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The day of the workers

EditorialThe day of the workers

Wednesday, May 1, is a public and bank holiday which is called Labor Day in Belize. In some parts of the world, the day is called May Day. This is an international holiday to honor workers of the world.

Robots, which are increasingly sophisticated machines designed to perform factory work previously performed by human beings, are a major aspect of manufacturing in the developed nations of the world. In Third World countries like Belize, nevertheless, human beings still do almost all the work which emphasizes hands and muscles. So, we have fishermen and farmers, waterfront workers, warehouse workers, truckers, workers in the electricity, water/sewerage, and telecommunications industries, workers in the fields and factories of the sugar, citrus, banana, and shrimp industries, construction workers, garbage industry workers, policemen and soldiers, and so on and so forth.

Even though the teachers and public officers comprise two of Belize’s most powerful trade unions, they are not probably considered workers in the classic sense. This is because they work with their minds more than they do with their hands and their muscles.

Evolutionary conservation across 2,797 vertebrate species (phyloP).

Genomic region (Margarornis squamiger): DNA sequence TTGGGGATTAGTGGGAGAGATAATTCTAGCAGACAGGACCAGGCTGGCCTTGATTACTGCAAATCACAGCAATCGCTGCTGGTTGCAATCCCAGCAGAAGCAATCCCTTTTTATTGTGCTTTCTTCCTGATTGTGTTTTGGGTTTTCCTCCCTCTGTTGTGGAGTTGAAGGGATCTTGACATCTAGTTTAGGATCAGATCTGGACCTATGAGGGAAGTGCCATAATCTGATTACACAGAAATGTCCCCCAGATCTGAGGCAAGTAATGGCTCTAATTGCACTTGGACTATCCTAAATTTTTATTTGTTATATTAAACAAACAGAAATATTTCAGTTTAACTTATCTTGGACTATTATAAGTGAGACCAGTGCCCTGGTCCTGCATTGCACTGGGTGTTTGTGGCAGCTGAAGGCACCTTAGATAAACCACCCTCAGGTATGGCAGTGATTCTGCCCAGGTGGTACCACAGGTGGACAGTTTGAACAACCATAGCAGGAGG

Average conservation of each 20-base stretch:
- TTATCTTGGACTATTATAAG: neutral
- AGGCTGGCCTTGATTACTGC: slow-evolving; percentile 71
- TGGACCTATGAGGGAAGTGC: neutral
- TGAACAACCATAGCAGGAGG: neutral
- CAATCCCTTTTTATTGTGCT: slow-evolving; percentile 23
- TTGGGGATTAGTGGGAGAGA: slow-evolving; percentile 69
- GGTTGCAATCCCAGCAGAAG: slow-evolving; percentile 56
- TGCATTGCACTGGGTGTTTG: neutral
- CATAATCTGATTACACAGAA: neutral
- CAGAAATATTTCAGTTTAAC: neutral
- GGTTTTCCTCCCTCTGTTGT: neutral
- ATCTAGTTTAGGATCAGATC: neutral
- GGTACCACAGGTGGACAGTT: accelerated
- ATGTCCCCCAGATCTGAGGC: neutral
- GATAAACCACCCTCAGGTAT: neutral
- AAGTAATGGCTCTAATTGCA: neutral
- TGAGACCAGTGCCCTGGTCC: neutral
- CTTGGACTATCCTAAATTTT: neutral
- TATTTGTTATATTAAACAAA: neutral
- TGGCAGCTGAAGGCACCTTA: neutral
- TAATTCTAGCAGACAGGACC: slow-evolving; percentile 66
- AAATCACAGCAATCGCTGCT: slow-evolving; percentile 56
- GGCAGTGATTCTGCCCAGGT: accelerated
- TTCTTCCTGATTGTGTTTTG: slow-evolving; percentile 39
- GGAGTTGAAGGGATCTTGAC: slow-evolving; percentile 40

Please understand, and forgive, we are not experts in this subject. But, it is absolutely important to give our younger readers a sense of the domestic and international history which is involved here. Remember, the ancestors of most of us Belizeans came to this land as slave, indentured, or refugee workers. The masters of Belize’s slave and colonial history represented what the scholars and analysts refer to as “capital”: our ancestors were the labor. Labor works in the service of capital, and there is a long history of capital exploiting labor, in order to maximize profits and in order to finance what is called “research and development.”

There was no need to have a Capital Day, as opposed to a Labor Day, because really, when you think about it, everyday is like a holiday for the big time capitalists of the region and the world. These are the rich and the famous, and they can afford to go wherever they wish whenever they wish, do whatever they want, and so on.

In the industrialized countries of Europe and Eastern Europe in the nineteenth century, the oppression of labor by capital reached the stage where a philosophy called communism was born. Communism called for workers to take over the means of production from the capitalists and, essentially, work to better their own living conditions instead of enriching the parasitical capitalist class. Communism being a godless philosophy, however, the Christian churches led attacks against it in the Western world.

The most important workers’ revolutionary in Belize’s history was probably Antonio Soberanis, who led uprisings of Belizean workers, beginning in 1934. A few years later similar workers’ revolts began in some Caribbean islands. Because Belize is not always categorized as a classic Caribbean country, the Caribbean scholars often fail to recognize that it was in Belize that Caribbean workers first began to rebel in the twentieth century. In the major Caribbean societies, as in Belize, the political leaders who would take them into independence came out of trade union backgrounds.